If you have a book cover design but the book isn't printed yet, the only way to see how it's going to look after printing is to use a book mockup. The more realistic it is, the better! In this tutorial, I'll show you how to make a 3D book mockup using a photo and a couple of Photoshop tricks.
Looking for a shortcut? Head on over to Placeit, where you can create a 3D book mockup without Photoshop by using a book mockup generator. Alternatively, you can try out our book mockup PSDs over on Envato Elements, like the book mockup below.
What You Will Learn in This 3D Mockup Photoshop Tutorial
- How to make a 3D book mockup
- How to add your book cover to a book in the photo
- How to manipulate an image to make it look 3D
What You'll Need
You'll need a good quality photo of a book, in high resolution and with proper lighting. Here you can download the one I used.
You'll also need a book cover to add you your 3D book mockup. You can use your own, or download mine.
1. How to Isolate the Book Cover
Open your photo. These glasses will make the mockup more convincing, but first we need to cut them from the cover. To do this, take the Object Selection Tool (W) (you'll find it in the sub-menu of the Magic Wand Tool) and set it to Lasso mode. Outline the glasses roughly.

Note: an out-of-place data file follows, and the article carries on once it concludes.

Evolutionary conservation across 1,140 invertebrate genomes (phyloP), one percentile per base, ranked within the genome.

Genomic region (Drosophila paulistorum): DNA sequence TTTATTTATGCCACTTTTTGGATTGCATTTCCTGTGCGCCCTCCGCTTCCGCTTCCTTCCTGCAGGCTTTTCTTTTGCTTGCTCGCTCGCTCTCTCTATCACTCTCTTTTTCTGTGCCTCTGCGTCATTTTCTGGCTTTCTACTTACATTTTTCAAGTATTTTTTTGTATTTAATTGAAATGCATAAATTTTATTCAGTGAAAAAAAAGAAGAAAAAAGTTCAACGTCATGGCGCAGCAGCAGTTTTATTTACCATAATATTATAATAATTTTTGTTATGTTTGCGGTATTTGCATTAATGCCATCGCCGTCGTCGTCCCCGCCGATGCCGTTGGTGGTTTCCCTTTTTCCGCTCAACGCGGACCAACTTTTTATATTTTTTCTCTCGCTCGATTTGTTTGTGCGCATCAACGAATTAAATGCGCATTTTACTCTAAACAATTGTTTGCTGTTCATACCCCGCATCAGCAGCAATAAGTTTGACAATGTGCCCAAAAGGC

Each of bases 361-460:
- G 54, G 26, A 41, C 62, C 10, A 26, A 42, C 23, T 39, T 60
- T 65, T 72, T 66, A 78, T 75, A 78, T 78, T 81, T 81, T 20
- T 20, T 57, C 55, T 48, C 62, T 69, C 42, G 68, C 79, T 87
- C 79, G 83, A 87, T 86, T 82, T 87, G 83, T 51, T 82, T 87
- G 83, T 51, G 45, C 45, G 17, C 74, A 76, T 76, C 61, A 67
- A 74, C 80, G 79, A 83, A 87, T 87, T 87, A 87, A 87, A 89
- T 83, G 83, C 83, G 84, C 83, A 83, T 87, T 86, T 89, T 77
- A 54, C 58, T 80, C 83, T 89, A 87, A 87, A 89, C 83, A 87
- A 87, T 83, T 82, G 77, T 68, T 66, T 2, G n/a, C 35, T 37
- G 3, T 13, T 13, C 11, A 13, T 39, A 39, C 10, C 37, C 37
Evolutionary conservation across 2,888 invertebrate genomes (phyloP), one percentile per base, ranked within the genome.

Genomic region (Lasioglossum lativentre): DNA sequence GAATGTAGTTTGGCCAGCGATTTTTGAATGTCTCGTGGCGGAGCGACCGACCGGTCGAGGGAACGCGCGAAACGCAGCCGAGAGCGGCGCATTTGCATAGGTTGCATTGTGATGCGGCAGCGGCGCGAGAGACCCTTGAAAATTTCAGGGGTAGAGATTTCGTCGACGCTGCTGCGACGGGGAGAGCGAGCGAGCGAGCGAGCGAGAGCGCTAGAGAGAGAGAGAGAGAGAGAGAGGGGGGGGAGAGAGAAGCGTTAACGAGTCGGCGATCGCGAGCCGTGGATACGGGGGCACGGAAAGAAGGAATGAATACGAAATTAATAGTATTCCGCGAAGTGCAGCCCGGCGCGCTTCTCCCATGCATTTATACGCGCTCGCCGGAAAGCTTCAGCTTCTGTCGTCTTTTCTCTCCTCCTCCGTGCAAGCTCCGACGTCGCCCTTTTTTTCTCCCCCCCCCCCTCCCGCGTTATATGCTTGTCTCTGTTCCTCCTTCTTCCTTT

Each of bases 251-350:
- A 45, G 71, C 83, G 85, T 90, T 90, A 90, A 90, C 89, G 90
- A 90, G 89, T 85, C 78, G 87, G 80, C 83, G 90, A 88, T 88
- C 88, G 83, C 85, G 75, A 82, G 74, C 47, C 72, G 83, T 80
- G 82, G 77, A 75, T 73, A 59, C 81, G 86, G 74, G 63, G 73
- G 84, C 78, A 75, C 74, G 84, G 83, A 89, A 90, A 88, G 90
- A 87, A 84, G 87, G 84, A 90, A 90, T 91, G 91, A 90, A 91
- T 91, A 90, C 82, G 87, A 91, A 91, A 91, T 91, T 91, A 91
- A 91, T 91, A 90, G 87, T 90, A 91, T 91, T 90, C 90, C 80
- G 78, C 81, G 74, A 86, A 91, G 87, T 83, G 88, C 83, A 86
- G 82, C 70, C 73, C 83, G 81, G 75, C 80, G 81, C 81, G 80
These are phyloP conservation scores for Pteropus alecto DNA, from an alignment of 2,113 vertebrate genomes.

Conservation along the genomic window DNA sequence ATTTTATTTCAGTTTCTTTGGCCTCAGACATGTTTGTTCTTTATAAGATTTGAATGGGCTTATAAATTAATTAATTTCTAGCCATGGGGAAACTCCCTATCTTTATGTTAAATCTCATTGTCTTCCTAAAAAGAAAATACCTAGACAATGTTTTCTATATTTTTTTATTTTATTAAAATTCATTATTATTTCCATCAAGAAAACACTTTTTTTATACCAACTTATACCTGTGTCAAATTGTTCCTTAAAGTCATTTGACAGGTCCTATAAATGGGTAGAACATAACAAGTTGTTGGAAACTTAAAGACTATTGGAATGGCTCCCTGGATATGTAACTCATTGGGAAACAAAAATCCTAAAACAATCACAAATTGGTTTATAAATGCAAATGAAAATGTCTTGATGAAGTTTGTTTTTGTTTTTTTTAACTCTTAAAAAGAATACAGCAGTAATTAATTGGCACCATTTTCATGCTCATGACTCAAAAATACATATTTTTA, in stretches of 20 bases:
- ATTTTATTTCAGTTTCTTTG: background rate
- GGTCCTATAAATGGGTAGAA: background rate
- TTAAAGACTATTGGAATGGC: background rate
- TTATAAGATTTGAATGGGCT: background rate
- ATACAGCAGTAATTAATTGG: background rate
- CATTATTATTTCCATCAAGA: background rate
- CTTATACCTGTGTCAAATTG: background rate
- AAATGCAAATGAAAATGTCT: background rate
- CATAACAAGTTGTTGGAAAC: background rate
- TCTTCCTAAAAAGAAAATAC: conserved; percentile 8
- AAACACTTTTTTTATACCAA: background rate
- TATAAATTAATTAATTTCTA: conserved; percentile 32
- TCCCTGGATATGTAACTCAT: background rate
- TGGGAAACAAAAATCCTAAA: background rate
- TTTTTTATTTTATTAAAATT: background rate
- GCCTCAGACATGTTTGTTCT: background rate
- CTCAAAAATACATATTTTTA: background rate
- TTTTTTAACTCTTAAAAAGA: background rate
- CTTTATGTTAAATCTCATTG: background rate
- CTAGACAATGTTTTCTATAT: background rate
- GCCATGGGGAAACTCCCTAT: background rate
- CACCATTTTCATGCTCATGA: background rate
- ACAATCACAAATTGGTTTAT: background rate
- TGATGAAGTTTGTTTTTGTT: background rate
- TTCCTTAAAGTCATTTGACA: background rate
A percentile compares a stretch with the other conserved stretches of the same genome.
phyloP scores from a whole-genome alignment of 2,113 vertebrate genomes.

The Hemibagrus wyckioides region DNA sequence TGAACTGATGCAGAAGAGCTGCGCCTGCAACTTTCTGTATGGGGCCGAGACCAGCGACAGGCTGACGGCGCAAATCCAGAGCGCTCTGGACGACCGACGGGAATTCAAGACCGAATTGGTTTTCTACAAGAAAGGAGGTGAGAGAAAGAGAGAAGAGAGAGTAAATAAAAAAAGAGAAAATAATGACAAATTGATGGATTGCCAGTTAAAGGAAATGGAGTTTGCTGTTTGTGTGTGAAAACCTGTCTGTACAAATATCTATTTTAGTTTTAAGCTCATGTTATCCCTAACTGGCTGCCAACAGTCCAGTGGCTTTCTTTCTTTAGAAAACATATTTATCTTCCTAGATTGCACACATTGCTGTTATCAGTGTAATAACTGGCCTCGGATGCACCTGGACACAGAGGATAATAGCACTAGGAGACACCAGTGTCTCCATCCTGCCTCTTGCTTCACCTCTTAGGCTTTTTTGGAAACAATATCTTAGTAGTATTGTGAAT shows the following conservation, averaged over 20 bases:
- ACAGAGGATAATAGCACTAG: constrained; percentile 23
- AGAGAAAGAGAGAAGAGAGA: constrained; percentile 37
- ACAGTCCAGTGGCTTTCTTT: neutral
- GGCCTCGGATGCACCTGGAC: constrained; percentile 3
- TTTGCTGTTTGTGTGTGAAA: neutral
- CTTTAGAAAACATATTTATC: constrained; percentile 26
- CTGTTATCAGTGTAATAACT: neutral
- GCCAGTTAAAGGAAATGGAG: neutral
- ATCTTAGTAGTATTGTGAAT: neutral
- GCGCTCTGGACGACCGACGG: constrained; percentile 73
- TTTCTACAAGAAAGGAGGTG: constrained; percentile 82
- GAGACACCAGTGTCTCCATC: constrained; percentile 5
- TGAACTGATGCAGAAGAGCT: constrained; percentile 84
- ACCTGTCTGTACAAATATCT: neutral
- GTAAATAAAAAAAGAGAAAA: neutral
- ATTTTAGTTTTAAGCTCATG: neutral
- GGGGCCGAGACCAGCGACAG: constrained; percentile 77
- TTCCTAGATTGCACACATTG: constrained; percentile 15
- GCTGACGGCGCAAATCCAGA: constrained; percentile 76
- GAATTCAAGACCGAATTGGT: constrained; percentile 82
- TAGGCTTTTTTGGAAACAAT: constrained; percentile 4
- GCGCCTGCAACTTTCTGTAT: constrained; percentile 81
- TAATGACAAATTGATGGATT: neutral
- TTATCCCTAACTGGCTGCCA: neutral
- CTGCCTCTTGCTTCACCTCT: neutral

A selection will appear, but it's not perfect. Some areas need to be added—add them with the same tool while holding Shift. Some areas need to be removed—remove them with the same tool while holding Alt.
When you reach the limits of this tool, it's time to use another one. Press Control-Shift-I to invert the selection, and go into Quick Mask Mode (Q). Paint with black to add an area to the selection and with white to remove it. Don't worry about the edges that much—at this point, we're mostly interested in the inner part.
When you're done, press Q and invert the selection again. Now, we only need a couple of tiny refinements to make the selection perfect. Go to Select > Select and Mask. Set the View to On Black (A) and increase the Opacity to add some contrast to the selection.